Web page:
"It is not a particularly happy chapter I in his life; he did not serve himself or the country well; he was. there is no kinder or gentler word for it. a fool."
That sentence, devastating in its understatement, is from David Halberstam's 1972 Vietnam War masterpiece. The Best and the Brightest. In this instance, Robert McNamara was the target of Halberstam's unforgiving prose. Other officials would be similarly outed in the course of revealing the machinations and misjudgments that characterized a war that haunts us still.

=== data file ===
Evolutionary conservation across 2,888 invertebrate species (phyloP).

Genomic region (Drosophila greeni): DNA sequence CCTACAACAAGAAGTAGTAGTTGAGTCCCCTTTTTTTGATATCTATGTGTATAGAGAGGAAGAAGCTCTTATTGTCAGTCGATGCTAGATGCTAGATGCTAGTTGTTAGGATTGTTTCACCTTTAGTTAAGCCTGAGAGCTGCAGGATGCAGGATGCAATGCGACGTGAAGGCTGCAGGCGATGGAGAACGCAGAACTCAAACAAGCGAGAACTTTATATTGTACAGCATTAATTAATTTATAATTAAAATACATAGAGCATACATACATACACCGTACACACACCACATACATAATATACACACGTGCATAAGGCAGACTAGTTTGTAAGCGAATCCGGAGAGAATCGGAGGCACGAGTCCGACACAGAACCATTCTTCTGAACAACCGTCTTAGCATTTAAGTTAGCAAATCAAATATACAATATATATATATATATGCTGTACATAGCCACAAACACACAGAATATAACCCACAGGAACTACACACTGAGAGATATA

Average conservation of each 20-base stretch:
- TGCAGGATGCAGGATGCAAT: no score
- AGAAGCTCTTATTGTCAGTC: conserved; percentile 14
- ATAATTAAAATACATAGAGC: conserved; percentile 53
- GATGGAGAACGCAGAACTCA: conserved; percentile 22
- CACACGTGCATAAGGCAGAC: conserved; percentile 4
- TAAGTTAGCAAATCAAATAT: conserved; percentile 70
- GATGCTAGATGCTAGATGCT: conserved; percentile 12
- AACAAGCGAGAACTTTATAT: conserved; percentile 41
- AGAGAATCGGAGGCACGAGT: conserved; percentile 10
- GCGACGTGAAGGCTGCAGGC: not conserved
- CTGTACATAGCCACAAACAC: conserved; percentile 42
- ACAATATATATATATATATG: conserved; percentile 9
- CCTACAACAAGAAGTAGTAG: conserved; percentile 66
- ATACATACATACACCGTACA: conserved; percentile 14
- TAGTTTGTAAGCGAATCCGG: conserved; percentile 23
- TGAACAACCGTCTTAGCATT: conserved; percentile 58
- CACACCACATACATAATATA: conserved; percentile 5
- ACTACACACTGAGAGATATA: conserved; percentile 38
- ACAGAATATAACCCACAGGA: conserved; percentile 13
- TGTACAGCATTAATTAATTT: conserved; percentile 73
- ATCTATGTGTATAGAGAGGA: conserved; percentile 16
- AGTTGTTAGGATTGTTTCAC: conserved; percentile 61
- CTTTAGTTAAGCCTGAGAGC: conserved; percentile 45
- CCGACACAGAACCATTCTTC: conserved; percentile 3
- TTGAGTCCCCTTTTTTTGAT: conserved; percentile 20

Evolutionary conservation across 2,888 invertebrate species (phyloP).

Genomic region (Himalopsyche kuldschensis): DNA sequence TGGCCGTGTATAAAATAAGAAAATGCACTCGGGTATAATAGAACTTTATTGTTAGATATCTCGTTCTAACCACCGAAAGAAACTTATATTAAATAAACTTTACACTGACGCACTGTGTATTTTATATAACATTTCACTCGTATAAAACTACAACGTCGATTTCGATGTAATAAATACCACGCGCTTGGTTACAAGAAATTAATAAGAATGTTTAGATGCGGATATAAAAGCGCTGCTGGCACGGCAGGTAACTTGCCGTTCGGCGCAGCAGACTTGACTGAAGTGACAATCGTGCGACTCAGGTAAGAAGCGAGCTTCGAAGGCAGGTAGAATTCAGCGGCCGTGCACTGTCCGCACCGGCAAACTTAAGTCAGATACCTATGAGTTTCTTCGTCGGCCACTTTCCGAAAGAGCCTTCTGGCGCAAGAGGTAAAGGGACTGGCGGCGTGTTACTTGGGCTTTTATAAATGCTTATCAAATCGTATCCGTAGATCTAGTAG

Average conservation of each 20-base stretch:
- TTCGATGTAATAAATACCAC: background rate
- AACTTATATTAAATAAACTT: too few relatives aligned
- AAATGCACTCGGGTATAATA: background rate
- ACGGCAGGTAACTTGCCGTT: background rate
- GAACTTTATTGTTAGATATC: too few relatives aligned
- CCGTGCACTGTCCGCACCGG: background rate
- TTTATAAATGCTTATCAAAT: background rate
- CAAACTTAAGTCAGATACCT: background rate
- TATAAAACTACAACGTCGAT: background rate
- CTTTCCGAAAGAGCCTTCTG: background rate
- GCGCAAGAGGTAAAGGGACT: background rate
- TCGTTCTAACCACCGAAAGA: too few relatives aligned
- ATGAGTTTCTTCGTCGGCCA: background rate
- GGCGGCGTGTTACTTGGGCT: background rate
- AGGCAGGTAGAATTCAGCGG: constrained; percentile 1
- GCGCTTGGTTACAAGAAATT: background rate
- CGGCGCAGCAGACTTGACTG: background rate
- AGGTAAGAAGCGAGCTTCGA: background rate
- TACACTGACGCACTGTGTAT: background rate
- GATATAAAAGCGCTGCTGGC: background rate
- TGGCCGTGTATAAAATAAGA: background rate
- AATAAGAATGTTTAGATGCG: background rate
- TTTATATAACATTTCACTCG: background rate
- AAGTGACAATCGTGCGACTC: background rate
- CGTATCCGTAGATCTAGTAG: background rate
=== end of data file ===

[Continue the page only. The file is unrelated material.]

I read the book shortly after it came out. As both a fledgling reporter and a Marine who had served in Vietnam. I found it riveting. And I was never quite the same again.
By then, I was out of the Marine Corps. Journalism was my new career and The Best and the Brightest showed me just how important it could be when practiced with passion, persistence, and a willingness to speak truth to power. David became the journalist I most admired and hoped to emulate.